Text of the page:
Song of the Day #4,382: ‘Big Time Sensuality’ – Bjork

My final 1993 selection comes from an artist I’ve tried to like without much success. Bjork last made a Decades appearance with her 2001 album Vespertine, an avant-garde sonic experiment that did nothing for me.

Back in 1993, Bjork released her debut album, called (appropriately enough) Debut. This was her first solo effort following a stint with the band The Sugarcubes. The band’s music was more conventional than her muse, prompting her to branch off on her own.

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Song of the Day #4,381: ‘For Tomorrow’ – Blur

Along with grunge, rap, and boy bands, the 90s music scene was notable for the emergence of Britpop. These bands drew on British influences from the 60s and 70s, blended those sounds with elements of American alternative rock, and dressed it all up with distinctly Anglocentric flavor.

Oasis was the most successful of these bands, with Pulp and Suede competing for their scraps along with Blur, today’s featured artist. I guess one-word band names was a thing for these guys.

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Song of the Day #4,380: ‘Swim’ – Madder Rose

Along with Kirsty MacColl, today’s band is my favorite discovery so far of my 1993 edition of the Decades series.

Madder Rose was an alt-rock band fronted by lead singer Mary Lorson, who co-wrote songs with guitarist Bill Cote. Their debut album, Bring it Down, was released in ’93, with three other albums following in the 90s. The band then went on hiatus for 20 years before reforming just last year to release a fifth album, titled To Be Beautiful.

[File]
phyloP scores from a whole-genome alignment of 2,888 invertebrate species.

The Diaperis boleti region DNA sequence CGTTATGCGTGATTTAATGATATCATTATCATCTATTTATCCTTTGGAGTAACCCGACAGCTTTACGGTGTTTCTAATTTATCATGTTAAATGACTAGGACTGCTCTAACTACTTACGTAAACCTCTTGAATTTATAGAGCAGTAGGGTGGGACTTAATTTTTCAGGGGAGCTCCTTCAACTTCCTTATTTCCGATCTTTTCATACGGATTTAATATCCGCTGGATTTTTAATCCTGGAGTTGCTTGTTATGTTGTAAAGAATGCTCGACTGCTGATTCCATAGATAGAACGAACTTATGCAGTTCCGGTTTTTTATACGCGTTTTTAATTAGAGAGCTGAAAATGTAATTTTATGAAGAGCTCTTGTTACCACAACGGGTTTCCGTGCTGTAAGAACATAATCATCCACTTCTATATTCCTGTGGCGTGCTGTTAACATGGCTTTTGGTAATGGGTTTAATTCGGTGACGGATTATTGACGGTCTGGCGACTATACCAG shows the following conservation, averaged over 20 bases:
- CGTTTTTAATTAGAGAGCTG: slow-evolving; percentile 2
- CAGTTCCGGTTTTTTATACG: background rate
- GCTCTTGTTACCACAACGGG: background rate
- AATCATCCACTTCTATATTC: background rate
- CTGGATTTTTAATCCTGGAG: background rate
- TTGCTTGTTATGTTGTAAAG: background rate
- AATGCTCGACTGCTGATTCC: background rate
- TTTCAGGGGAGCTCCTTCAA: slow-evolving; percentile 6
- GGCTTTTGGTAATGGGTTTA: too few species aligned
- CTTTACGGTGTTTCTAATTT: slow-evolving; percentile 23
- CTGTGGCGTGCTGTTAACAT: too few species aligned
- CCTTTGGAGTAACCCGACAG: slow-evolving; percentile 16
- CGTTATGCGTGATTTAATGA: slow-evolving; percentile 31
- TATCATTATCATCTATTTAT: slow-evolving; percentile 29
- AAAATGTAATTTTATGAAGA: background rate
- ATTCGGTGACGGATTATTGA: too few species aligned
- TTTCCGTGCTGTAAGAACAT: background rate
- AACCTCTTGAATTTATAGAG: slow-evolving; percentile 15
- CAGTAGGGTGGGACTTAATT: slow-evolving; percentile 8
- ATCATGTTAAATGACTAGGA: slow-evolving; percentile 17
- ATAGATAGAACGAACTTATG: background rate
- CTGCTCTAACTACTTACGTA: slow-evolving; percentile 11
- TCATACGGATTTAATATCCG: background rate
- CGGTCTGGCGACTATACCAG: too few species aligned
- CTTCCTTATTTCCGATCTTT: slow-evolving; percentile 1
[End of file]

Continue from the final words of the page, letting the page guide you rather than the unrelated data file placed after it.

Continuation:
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Song of the Day #4,379: ‘Debonair’ – The Afghan Whigs

This one was a disappointment. I don’t know much about the Ohio-based Afghan Whigs, but I have their 1998 album 1965 and really like it. It’s a muscular blend of soul and rock that hits on all cylinders.

So when I saw that 1993 was the release year of the band’s most celebrated album, Gentlemen, I was excited. Here was a chance to dive deeper into a band that had grabbed my interest already with a “lesser” work.

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Song of the Day #4,378: ‘Cannonball’ – The Breeders

It seems there was a lot of band crossover in the early 90s. People jumping from one band to another, starting a new band while still playing in their first band, that kind of thing.

The Breeders is one such example. Formed in 1989 by Kim Deal (bassist for The Pixies), Tanya Donelly (Throwing Muses guitarist), and Carrie Bradley (vocalist/violinist for Ed’s Redeeming Qualities), the band was initially called Boston Girl Super-Group. They changed their name to The Breeders and recorded a debut album, Pod, which was cited by Kurt Cobain as a big influence on Nirvana’s sound.

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